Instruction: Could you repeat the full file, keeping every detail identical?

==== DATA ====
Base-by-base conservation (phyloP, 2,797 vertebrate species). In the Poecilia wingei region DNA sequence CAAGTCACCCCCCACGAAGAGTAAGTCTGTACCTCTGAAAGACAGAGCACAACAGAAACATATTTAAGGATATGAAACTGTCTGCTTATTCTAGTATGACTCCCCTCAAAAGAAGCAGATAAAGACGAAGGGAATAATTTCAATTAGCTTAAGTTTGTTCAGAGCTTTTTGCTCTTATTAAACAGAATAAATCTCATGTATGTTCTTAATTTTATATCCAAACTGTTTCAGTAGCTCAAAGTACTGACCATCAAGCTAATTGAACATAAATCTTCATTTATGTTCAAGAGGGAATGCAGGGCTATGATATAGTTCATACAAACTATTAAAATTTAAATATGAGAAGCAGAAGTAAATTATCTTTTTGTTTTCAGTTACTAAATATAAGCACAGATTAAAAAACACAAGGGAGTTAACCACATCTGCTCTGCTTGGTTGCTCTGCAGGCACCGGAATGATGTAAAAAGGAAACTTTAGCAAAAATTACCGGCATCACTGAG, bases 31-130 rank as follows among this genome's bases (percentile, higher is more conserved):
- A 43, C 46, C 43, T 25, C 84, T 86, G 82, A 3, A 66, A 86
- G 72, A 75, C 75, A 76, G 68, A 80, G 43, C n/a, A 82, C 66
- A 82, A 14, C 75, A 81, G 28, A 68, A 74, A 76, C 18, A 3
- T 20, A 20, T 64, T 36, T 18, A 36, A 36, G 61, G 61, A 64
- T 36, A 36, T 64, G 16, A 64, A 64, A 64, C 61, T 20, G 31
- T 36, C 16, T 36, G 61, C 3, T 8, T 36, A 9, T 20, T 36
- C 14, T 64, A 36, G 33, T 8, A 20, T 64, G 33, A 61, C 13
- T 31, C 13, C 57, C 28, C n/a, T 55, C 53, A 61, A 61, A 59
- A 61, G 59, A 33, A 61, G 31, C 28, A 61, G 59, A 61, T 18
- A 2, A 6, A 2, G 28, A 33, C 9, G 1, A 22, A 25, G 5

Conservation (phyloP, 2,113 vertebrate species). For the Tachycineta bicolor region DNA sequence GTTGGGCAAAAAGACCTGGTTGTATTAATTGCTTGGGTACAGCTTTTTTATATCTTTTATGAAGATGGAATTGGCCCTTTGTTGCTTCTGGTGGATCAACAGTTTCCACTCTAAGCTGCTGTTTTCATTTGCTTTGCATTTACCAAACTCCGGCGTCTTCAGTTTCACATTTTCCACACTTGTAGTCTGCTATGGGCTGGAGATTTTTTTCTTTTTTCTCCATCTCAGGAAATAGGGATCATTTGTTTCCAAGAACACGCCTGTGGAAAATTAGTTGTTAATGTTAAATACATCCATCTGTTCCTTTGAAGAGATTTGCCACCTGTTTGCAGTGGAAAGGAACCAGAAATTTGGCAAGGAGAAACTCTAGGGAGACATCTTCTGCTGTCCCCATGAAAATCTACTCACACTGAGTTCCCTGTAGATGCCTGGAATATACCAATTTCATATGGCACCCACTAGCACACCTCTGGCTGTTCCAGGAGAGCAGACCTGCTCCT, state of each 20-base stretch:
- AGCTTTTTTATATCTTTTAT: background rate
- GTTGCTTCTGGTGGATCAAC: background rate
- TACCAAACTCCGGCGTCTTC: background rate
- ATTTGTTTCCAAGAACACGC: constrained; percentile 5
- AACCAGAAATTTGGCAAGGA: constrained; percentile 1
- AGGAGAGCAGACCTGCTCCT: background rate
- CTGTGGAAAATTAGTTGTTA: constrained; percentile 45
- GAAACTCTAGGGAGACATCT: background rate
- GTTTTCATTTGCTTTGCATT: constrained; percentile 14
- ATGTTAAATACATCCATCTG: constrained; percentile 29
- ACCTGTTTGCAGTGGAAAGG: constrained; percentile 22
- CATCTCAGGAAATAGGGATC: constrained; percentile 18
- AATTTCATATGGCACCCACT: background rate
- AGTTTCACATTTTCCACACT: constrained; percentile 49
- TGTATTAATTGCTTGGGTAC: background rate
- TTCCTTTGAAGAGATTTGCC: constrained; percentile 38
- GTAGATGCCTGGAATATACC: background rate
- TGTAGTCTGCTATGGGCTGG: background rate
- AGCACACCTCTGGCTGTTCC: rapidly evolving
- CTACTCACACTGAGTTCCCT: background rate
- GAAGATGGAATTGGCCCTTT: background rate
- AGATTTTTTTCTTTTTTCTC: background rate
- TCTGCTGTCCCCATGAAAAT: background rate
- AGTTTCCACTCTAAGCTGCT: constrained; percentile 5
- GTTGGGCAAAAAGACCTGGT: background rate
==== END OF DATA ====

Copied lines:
Base-by-base conservation (phyloP, 2,797 vertebrate species). In the Poecilia wingei region DNA sequence CAAGTCACCCCCCACGAAGAGTAAGTCTGTACCTCTGAAAGACAGAGCACAACAGAAACATATTTAAGGATATGAAACTGTCTGCTTATTCTAGTATGACTCCCCTCAAAAGAAGCAGATAAAGACGAAGGGAATAATTTCAATTAGCTTAAGTTTGTTCAGAGCTTTTTGCTCTTATTAAACAGAATAAATCTCATGTATGTTCTTAATTTTATATCCAAACTGTTTCAGTAGCTCAAAGTACTGACCATCAAGCTAATTGAACATAAATCTTCATTTATGTTCAAGAGGGAATGCAGGGCTATGATATAGTTCATACAAACTATTAAAATTTAAATATGAGAAGCAGAAGTAAATTATCTTTTTGTTTTCAGTTACTAAATATAAGCACAGATTAAAAAACACAAGGGAGTTAACCACATCTGCTCTGCTTGGTTGCTCTGCAGGCACCGGAATGATGTAAAAAGGAAACTTTAGCAAAAATTACCGGCATCACTGAG, bases 31-130 rank as follows among this genome's bases (percentile, higher is more conserved):
- A 43, C 46, C 43, T 25, C 84, T 86, G 82, A 3, A 66, A 86
- G 72, A 75, C 75, A 76, G 68, A 80, G 43, C n/a, A 82, C 66
- A 82, A 14, C 75, A 81, G 28, A 68, A 74, A 76, C 18, A 3
- T 20, A 20, T 64, T 36, T 18, A 36, A 36, G 61, G 61, A 64
- T 36, A 36, T 64, G 16, A 64, A 64, A 64, C 61, T 20, G 31
- T 36, C 16, T 36, G 61, C 3, T 8, T 36, A 9, T 20, T 36
- C 14, T 64, A 36, G 33, T 8, A 20, T 64, G 33, A 61, C 13
- T 31, C 13, C 57, C 28, C n/a, T 55, C 53, A 61, A 61, A 59
- A 61, G 59, A 33, A 61, G 31, C 28, A 61, G 59, A 61, T 18
- A 2, A 6, A 2, G 28, A 33, C 9, G 1, A 22, A 25, G 5

Conservation (phyloP, 2,113 vertebrate species). For the Tachycineta bicolor region DNA sequence GTTGGGCAAAAAGACCTGGTTGTATTAATTGCTTGGGTACAGCTTTTTTATATCTTTTATGAAGATGGAATTGGCCCTTTGTTGCTTCTGGTGGATCAACAGTTTCCACTCTAAGCTGCTGTTTTCATTTGCTTTGCATTTACCAAACTCCGGCGTCTTCAGTTTCACATTTTCCACACTTGTAGTCTGCTATGGGCTGGAGATTTTTTTCTTTTTTCTCCATCTCAGGAAATAGGGATCATTTGTTTCCAAGAACACGCCTGTGGAAAATTAGTTGTTAATGTTAAATACATCCATCTGTTCCTTTGAAGAGATTTGCCACCTGTTTGCAGTGGAAAGGAACCAGAAATTTGGCAAGGAGAAACTCTAGGGAGACATCTTCTGCTGTCCCCATGAAAATCTACTCACACTGAGTTCCCTGTAGATGCCTGGAATATACCAATTTCATATGGCACCCACTAGCACACCTCTGGCTGTTCCAGGAGAGCAGACCTGCTCCT, state of each 20-base stretch:
- AGCTTTTTTATATCTTTTAT: background rate
- GTTGCTTCTGGTGGATCAAC: background rate
- TACCAAACTCCGGCGTCTTC: background rate
- ATTTGTTTCCAAGAACACGC: constrained; percentile 5
- AACCAGAAATTTGGCAAGGA: constrained; percentile 1
- AGGAGAGCAGACCTGCTCCT: background rate
- CTGTGGAAAATTAGTTGTTA: constrained; percentile 45
- GAAACTCTAGGGAGACATCT: background rate
- GTTTTCATTTGCTTTGCATT: constrained; percentile 14
- ATGTTAAATACATCCATCTG: constrained; percentile 29
- ACCTGTTTGCAGTGGAAAGG: constrained; percentile 22
- CATCTCAGGAAATAGGGATC: constrained; percentile 18
- AATTTCATATGGCACCCACT: background rate
- AGTTTCACATTTTCCACACT: constrained; percentile 49
- TGTATTAATTGCTTGGGTAC: background rate
- TTCCTTTGAAGAGATTTGCC: constrained; percentile 38
- GTAGATGCCTGGAATATACC: background rate
- TGTAGTCTGCTATGGGCTGG: background rate
- AGCACACCTCTGGCTGTTCC: rapidly evolving
- CTACTCACACTGAGTTCCCT: background rate
- GAAGATGGAATTGGCCCTTT: background rate
- AGATTTTTTTCTTTTTTCTC: background rate
- TCTGCTGTCCCCATGAAAAT: background rate
- AGTTTCCACTCTAAGCTGCT: constrained; percentile 5
- GTTGGGCAAAAAGACCTGGT: background rate